In sum, since the state habeas courts' findings of fact are fairly supported by the record, and according them, as we must, a strong presumption of correctness, and evaluating the reasonableness of counsel's performance from counsel's perspective at the time, Strickland, 466 U.S. at 690, 104 S.Ct. 2052; Chandler, 218 F.3d at 1316-17, we conclude that the performance of Jefferson's counsel at the penalty phase of his trial was reasonable. Counsel's decision not to pursue neuropsychological testing was, as the state courts unambiguously found, a considered judgment, made only after substantial inquiry, not an oversight or the result of an arbitrary whim. Jefferson's counsel carefully weighed various options, and, based on their substantial experience as criminal law practitioners, exercised their professional judgment about the most promising route to pursue. This mode of calculation and deliberation embodies the essence of “reasonableness.” In the words of the Supreme Court, Jefferson's counsel made “strategic choices ․ after less than complete investigation” that were supported by “reasonable professional judgments,” and were “determined or substantially influenced by the defendant's own statements” that he was innocent. Strickland, 466 U.S. at 690-91, 104 S.Ct. 2052. Even if another lawyer might have taken a different tack, we cannot say that no reasonable lawyer would have made the decisions Schuster and Cella made. Rogers, 13 F.3d at 386. We, therefore, conclude that the state habeas courts were correct in holding that Jefferson's counsel were not constitutionally ineffective.9
Accordingly, we cannot accept the federal district court's conclusion that Jefferson's counsel performed unreasonably, nor with several underpinnings of that decision. First, contrary to the district court's suggestion that trial counsel must always have “full information,” 490 F.Supp.2d at 1326, our en banc decision in Chandler makes clear, as Strickland recognized from the outset, that the law does not require counsel always to investigate extensively every conceivable defense:
[C]ounsel need not always investigate before pursuing or not pursuing a line of defense. Investigation (even a nonexhaustive, preliminary investigation) is not required for counsel reasonably to decline to investigate a line of defense thoroughly.FN22 For example, counsel's reliance on particular lines of defense to the exclusion of others-whether or not he investigated those other defenses-is a matter of strategy and is not ineffective unless the petitioner can prove the chosen course, in itself, was unreasonable.
FN22. As we have recognized, Strickland's approach toward investigation “reflects the reality that lawyers do not enjoy the benefit of endless time, energy or financial resources.” Rogers, 13 F.3d at 387. How a lawyer spends his inherently limited time and resources is also entitled to great deference by the court. See White, 972 F.2d at 1224 (“[G]iven the finite resources of time and money that face a defense attorney, it simply is not realistic to expect counsel to investigate substantially all plausible lines of defense. A reasonably competent attorney often must rely on his own experience and judgment, without the benefit of a substantial investigation, when deciding whether or not to forego a particular line of defense․”).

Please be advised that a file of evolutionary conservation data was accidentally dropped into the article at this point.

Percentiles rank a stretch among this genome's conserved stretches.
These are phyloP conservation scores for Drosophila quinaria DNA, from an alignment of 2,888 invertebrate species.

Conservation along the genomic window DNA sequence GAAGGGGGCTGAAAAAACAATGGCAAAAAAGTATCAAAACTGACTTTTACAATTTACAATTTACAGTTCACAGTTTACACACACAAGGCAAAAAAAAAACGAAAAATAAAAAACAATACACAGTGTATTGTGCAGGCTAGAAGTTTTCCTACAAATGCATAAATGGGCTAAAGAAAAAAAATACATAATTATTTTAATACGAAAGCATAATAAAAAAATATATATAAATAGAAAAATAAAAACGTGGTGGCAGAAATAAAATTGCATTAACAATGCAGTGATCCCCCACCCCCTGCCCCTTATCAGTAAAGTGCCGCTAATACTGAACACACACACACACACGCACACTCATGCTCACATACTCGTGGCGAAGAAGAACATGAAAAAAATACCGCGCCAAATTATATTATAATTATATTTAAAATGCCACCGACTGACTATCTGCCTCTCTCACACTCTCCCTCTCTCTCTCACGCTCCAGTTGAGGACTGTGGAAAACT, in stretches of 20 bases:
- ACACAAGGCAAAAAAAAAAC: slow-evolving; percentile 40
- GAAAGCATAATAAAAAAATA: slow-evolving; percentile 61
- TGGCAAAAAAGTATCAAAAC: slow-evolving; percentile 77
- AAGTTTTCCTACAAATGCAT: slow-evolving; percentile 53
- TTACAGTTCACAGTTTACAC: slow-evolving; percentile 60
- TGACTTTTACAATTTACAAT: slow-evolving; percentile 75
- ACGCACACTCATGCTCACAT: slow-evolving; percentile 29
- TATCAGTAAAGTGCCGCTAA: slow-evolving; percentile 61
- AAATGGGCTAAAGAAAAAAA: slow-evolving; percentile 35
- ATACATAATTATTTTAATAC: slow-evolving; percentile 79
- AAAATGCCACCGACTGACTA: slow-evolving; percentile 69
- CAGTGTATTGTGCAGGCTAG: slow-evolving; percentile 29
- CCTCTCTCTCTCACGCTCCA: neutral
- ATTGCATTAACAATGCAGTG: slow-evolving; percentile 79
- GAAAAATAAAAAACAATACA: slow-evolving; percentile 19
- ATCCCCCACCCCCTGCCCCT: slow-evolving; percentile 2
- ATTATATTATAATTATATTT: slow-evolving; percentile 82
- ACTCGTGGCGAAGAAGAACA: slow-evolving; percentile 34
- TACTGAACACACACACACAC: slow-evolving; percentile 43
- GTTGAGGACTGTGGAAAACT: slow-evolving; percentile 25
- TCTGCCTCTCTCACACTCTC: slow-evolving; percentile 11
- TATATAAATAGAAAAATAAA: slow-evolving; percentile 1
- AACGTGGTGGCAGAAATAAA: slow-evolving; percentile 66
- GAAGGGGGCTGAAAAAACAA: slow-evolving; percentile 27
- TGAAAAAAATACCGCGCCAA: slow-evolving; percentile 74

Chandler, 218 F.3d at 1318 & n. 22 (citations omitted); Foster v. Dugger, 823 F.2d 402, 405 (11th Cir.1987). Rather, Jefferson's counsel were required only to make “a reasonable decision” that further investigation into Jefferson's mental health was “unnecessary,” Strickland, 466 U.S. at 690-91, 104 S.Ct. 2052, and Jefferson's counsel did just that.
Nor do we think this case is at all like Blanco v. Singletary, 943 F.2d 1477, 1500 (11th Cir.1991), or Middleton v. Dugger, 849 F.2d 491, 493 (11th Cir.1988). In Blanco and Middleton, counsel performed no investigation into mitigating evidence, or no investigation at all into certain mitigating factors, and provided no explanation for their failure. See Blanco, 943 F.2d at 1500-03 (counsel informed the court that he was not prepared for the penalty phase and needed a continuance to locate witnesses, and after the continuance, counsel nonetheless failed to put on any mitigation evidence, “primarily a result of counsels' eagerness to latch onto Blanco's statements that he did not want any witnesses called”); Middleton, 849 F.2d at 493-94 (“Middleton's trial counsel conducted almost no background investigation, despite discussions with Middleton concerning the existence of such mitigating evidence,” and counsel testified that they had no tactical reasoning behind their failure to perform a background investigation for possible mitigating evidence).
Here, in sharp contrast, counsel performed an investigation into Jefferson's background and mental health, and obtained an expert on this issue before intentionally abandoning the defense in favor of others that seemed more promising. In fact, this case more closely resembles the facts in Rogers. There, Rogers's counsel conducted an investigation and presented evidence about mitigating circumstances, but after failing to investigate the effects of PCP on users, presented no evidence or argument about Rogers's PCP use. Rather than focusing on what counsel could have learned through further investigation, the Court held: